Marijuana use dips slightly among teens in 2014,
national Monitoring the Future survey shows
After five years on the rise, marijuana use among teens in a three-grade study group declined slightly in 2014, a new national survey of teens concludes.

The University of Michigan's Monitoring the Future study, conducted annually among 40,000 to 50,000 students in 8th, 10th and 12th grades, shows a decline in marijuana use from 26 percent to 24 percent this year for the three grades combined.

"The belief that regular marijuana use harms the user, however, continues to fall among youth, so changes in this believe do not seem to explain the change in use this year as it has done over most of the life of the study," said Lloyd Johnston, the study's principal investigator.

Both alcohol and cigarette use in 2014 are at their lowest points since the study began in 1975. Use of the number of illicit drugs also show declines this year. The use of e-cigarettes by teens surpassed "regular" cigarette use.

"In sum, there is a lot of good news in this year's results, but the problems of teen substance use and abuse are still far from going away," Johnston said.

A Dec. 16 news release hitting the high points and the complete summary may be downloaded from the Monitoring the Future web site. The Office of National Drug Control Policy has also posted an article summarizing the survey.

Marijuana industry borrows marketing
manual written by Big Tobacco


"The formula for success in profiting from a legal drug is simple and has been clearly outlined by Big Tobacco: Identify a product with addictive potential, aggressively market it to as large an audience as possible, develop technical innovations to allow for and promote increased consumption, and deny or minimize potential costs to human health. The marijuana industry is poised to copy this formula, with dire consequences." - Samuel T. Wilkinson, resident physician at Yale School of Medicine. 


With legalization of marijuana spreading to more states, the marijuana industry is mimicking the historic tobacco industry in ways it's marketing the drug, a resident physician at the Yale School of Medicine writes in the Washington Post.

"Alarmingly, marijuana businesses are now mimicking many of Big Tobacco’s successful strategies," Dr. Samuel Wilkinson states. "New methods of consuming marijuana (such as vaporization) are said to represent a healthier way to get high — though little research supports this claim — encouraging individuals to consume more marijuana in one sitting.

"The percentage of tetrahydrocannabinol (the euphoria-inducing compound associated with many adverse health effects) in marijuana is much higher than it was a few decades ago. Just as tobacco companies featured doctors in advertisement campaigns, marijuana advocates have appealed to medical authority by successfully lobbying in many places for the approval of “medical marijuana” for a plethora of conditions, even when little or no scientific evidence supports its use."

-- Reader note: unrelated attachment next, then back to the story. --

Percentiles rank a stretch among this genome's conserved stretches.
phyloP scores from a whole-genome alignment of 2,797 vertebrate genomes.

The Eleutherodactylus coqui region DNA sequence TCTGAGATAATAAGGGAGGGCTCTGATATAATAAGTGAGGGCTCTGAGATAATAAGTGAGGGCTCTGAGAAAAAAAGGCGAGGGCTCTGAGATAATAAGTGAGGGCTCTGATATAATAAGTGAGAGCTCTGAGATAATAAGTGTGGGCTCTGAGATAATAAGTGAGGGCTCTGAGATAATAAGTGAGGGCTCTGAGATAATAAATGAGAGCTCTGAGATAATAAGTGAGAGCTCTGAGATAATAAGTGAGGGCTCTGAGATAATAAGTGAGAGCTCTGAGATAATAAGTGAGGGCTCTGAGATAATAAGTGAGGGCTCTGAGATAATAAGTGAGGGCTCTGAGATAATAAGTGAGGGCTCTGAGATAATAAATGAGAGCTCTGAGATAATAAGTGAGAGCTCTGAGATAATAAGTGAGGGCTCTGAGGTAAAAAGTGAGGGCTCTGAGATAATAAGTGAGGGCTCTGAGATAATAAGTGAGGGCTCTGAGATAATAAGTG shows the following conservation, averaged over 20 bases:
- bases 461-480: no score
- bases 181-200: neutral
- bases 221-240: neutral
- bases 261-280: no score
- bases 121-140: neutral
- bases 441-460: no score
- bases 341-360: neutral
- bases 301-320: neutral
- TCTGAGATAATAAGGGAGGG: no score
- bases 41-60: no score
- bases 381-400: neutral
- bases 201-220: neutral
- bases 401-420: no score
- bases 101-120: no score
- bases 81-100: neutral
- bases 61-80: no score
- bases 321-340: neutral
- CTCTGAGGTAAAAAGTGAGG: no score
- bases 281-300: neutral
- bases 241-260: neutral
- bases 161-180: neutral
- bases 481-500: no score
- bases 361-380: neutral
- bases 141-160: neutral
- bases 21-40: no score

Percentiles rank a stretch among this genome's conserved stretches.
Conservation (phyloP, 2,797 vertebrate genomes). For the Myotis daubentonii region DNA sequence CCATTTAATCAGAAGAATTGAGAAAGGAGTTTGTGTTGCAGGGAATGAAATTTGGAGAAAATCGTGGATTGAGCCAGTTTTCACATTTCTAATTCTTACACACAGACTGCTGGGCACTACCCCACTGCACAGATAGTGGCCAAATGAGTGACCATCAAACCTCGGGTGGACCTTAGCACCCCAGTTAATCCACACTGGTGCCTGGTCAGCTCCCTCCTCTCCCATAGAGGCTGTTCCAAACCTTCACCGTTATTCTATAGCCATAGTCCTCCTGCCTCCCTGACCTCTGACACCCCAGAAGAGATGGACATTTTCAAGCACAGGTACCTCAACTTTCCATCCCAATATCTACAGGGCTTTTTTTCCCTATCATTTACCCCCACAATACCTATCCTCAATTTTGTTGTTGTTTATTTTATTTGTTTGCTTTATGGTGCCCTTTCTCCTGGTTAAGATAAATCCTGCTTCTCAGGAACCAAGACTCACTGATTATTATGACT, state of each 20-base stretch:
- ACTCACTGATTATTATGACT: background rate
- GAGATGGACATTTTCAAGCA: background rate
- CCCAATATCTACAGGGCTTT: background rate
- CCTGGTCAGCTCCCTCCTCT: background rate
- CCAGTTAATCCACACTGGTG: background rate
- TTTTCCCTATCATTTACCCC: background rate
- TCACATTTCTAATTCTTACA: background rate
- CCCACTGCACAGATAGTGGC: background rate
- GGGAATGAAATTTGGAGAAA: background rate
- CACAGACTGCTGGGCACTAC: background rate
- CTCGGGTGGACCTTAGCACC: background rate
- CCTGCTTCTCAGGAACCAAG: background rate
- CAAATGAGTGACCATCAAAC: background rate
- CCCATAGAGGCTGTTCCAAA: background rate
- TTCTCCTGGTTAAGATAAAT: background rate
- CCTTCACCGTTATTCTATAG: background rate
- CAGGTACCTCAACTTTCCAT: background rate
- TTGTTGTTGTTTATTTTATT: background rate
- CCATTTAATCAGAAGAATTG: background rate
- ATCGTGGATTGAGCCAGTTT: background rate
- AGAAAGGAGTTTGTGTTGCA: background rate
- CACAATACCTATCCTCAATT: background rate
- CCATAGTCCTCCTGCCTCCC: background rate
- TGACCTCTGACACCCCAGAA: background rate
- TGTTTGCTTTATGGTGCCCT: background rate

Straddling the line between medical and retail marijuana
A panel organized by The Seattle Times and moderated by Times reporter Jonathan Martin weighs in on the medical vs. recreational marijuana market debate and proposed legislation to reconcile the two by Washington state Senator Jeanne Kohl-Welles.

YouTube Video


Mentioned in the Media

U.S. Justice says Indian tribes can grow,
sell marijuana on their land in Oregon, Washington
The U.S. Justice Department said Thursday Indian tribes can grow and sell marijuana on their lands as long as they follow the same federal conditions laid out for states that have legalized the drug.Only three tribes have expressed interest in growing and selling marijuana, said Oregon U.S. Attorney Amanda Marshall, who co-chaired a group that developed the policy. One is in California, one in Washington state and one in the Midwest. She did not name them. Read more on this development in Oregon Live.

Tacoma News Tribune
Marijuana breath test under development at WSU
A team at Washington State University is working to develop a breath test that could quickly determine whether a driver is under the influence of marijuana, writes Melissa Santos in the Tacoma News Tribune. Law enforcement officers already use preliminary breath tests in the field to estimate drivers’ blood alcohol content. But no similar portable tool exists to test for marijuana impairment via a breath sample. Full article in TNT.




A Dec. 9, 2014 webinar co-hosted by The Heritage Foundation and SAM (Smart Approaches to Marijuana) features the views on marijuana legalization of two U.S. Congressmen who are also physicians, along with a panel of experts. The webinar covers  the impacts on young brains as well as to the hearts, lungs and mental health on adult population. In making their case against further legalization, panelists also discuss the business and economic impacts of pot and state that there is still much scientifically unknown about the drug.


Office of National Drug Control Policy